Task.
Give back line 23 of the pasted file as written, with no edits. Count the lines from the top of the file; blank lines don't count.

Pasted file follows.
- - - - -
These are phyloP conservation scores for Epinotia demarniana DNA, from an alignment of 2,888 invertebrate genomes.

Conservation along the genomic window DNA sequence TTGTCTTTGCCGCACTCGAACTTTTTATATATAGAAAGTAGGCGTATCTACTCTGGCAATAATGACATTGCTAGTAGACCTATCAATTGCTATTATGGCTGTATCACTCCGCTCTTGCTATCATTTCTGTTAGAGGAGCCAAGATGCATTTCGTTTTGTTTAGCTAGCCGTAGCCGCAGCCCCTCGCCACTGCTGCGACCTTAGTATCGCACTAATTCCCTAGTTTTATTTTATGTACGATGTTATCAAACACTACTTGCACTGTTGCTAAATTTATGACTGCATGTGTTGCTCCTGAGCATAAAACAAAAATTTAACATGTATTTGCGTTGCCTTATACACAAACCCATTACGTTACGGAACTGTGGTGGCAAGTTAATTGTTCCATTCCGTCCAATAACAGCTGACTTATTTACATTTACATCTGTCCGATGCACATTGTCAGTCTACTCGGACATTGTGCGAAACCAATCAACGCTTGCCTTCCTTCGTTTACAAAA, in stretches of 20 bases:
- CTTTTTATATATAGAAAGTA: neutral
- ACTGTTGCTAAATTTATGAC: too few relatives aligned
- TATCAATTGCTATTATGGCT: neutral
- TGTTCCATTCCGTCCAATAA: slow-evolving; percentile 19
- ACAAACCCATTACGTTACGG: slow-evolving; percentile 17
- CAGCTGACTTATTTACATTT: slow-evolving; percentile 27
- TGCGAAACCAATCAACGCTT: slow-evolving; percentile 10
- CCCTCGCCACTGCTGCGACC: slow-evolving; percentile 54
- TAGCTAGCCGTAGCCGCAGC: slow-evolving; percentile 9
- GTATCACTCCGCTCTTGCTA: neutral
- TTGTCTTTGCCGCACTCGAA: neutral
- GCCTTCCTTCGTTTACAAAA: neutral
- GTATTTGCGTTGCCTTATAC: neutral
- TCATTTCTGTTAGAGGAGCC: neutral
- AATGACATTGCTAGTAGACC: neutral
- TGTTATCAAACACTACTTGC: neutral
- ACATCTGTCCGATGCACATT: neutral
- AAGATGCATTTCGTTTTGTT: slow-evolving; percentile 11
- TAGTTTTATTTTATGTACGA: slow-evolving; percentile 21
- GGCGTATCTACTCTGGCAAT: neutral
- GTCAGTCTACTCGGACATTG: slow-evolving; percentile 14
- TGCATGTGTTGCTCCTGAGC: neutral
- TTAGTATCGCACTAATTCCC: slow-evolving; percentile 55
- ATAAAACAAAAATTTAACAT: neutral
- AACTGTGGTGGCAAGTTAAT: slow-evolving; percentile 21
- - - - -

- GTCAGTCTACTCGGACATTG: slow-evolving; percentile 14